13 Years Since the Great East Japan Earthquake / Decommissioning of Fukushima Nuclear Plant in 40 Years Seems Doubtful; Three Mile Island Cleanup to Take Nearly 60 Years

The Yomiuri Shimbun
The No. 2 reactor building at the Three Mile Island nuclear station in Pennsylvania, where an accident occurred in March 1979, is seen in February this year.

This is the fourth installment of a series that explores the current reality in areas affected by the 2011 Great East Japan Earthquake.


Huge cooling towers stand on an island in the Susquehanna River, which runs through the eastern U.S. state of Pennsylvania. The towers are part of the Three Mile Island nuclear station, which in 1979 became the site of the world’s first meltdown in a commercial nuclear reactor.

By 1990, 11 years after the accident, about 99% of the debris – including nuclear fuel that melted due to heat in the station’s No. 2 reactor – had been recovered and is now stored at a national laboratory in Idaho. The remaining 1% is highly radioactive and sits on the bottom of the reactor’s pressure vessel.

The job will only get harder from here, according to Frank Eppler of EnergySolutions, a U.S. company handling the decommissioning of the nuclear plant. Even if robots and other technologies are used to retrieve the debris, and the plan to demolish all the buildings and return the site to vacant land proceeds as scheduled, decommissioning is expected to be completed in 2037 — 58 years after the accident.

The progress made at Three Mile Island is very different from that at the Fukushima No. 1 nuclear power plant, which was operated by Tokyo Electric Power Company Holdings, Inc. Thirteen years after the accident triggered by the Great East Japan Earthquake on March 11, 2011, the debris inside the reactors there remains untouched.

Meltdowns occurred at three of the plant’s reactors, and debris broke through the pressure vessels and spread to the outer containment vessels. This debris, which includes pieces of the reactor structures, is estimated to total about 880 tons. Cleaning it up will be significantly more difficult than the operation in progress at Three Mile Island.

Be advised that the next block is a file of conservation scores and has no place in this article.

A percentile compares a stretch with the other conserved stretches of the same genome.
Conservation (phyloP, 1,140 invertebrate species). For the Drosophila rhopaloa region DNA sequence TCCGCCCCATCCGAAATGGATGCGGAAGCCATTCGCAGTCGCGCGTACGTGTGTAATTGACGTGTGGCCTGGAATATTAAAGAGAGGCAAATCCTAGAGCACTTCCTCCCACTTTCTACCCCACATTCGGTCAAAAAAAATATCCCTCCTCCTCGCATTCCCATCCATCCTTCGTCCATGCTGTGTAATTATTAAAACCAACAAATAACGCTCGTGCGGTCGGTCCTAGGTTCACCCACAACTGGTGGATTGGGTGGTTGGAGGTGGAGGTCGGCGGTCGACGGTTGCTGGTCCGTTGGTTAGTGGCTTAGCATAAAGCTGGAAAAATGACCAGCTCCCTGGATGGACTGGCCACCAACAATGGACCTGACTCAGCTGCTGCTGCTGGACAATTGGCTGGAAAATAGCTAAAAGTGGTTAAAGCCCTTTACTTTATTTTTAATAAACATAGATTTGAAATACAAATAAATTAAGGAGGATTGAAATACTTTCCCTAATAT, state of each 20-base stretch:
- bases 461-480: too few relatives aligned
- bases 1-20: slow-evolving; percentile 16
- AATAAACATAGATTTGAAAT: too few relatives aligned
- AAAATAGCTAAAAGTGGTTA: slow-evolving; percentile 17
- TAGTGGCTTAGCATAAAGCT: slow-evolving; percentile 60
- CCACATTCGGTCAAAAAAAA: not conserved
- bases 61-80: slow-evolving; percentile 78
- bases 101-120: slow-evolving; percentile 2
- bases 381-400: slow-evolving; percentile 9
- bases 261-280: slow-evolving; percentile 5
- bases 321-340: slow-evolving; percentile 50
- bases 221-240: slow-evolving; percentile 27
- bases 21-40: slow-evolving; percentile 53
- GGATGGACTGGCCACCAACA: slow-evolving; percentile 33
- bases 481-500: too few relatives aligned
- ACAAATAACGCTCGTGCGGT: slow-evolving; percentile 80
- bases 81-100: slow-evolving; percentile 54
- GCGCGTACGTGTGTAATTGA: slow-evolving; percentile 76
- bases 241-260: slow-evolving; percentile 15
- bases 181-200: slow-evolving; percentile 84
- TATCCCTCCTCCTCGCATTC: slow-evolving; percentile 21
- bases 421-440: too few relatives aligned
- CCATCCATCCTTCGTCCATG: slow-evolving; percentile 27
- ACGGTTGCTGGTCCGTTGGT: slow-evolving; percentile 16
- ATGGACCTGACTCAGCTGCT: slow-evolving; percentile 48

The government and TEPCO have indicated that decommissioning the Fukushima nuclear plant will be completed by 2051, which would be 40 years after the accident. However, experts are skeptical of this target. “I think achieving that will be difficult,” one expert said.

Developing the technologies needed to recover the debris also has been challenging. Initially, TEPCO planned to conduct a test to remove a few grams of debris from a reactor in 2021. However, completion of a 22-meter-long robotic arm has been delayed, and in January 2024 the removal plan was pushed back for a third time. TEPCO now aims to conduct this operation by around October using a fishing rod-type device that has a proven track record.

“This is a job that has never been done anywhere in the world,” explained Akira Ono, president of TEPCO’s Fukushima Daiichi Decontamination & Decommissioning Engineering Co. “We are making safety our top priority.”

In February, TEPCO made its first attempt to closely examine the inside of the No. 1 reactor by using a drone to take video. However, the plan was abandoned after a robot that was to transmit data stalled. No date for resuming the drone operation has been set, and problems continue to plague the robot.

Now that the difficulty of decommissioning the Fukushima plant is becoming more evident, calls from locals for a clearer explanation are growing louder. Since 2022, Waseda University Prof. Shunji Matsuoka, an expert on environmental economics and policy assessment, has regularly held discussions with local residents and others to talk about the nuclear plant’s decommissioning process and reconstruction of the region. How and where debris collected from the plant will be stored is still undecided. Given this, residents attending the meetings reportedly often complain that there is no clear vision for the region after the plant is decommissioned, and that TEPCO has not provided enough information.

In the years following the Three Mile Island accident, the U.S. Nuclear Regulatory Commission held 78 meetings with the public in the vicinity of the nuclear station. EnergySolutions also has held nine such meetings since 2021. Gaining the understanding of local residents is essential for decommissioning the nuclear station, according to Eppler.

Matsuoka shares this sentiment. “Decommissioning the Fukushima No. 1 nuclear power plant will take a long time. Accordingly, a flexible approach will be required, such as by adjusting the schedule at times,” Matsuoka said. “The government and TEPCO must continue steady efforts to hold dialogue with the region and society in general on this issue.”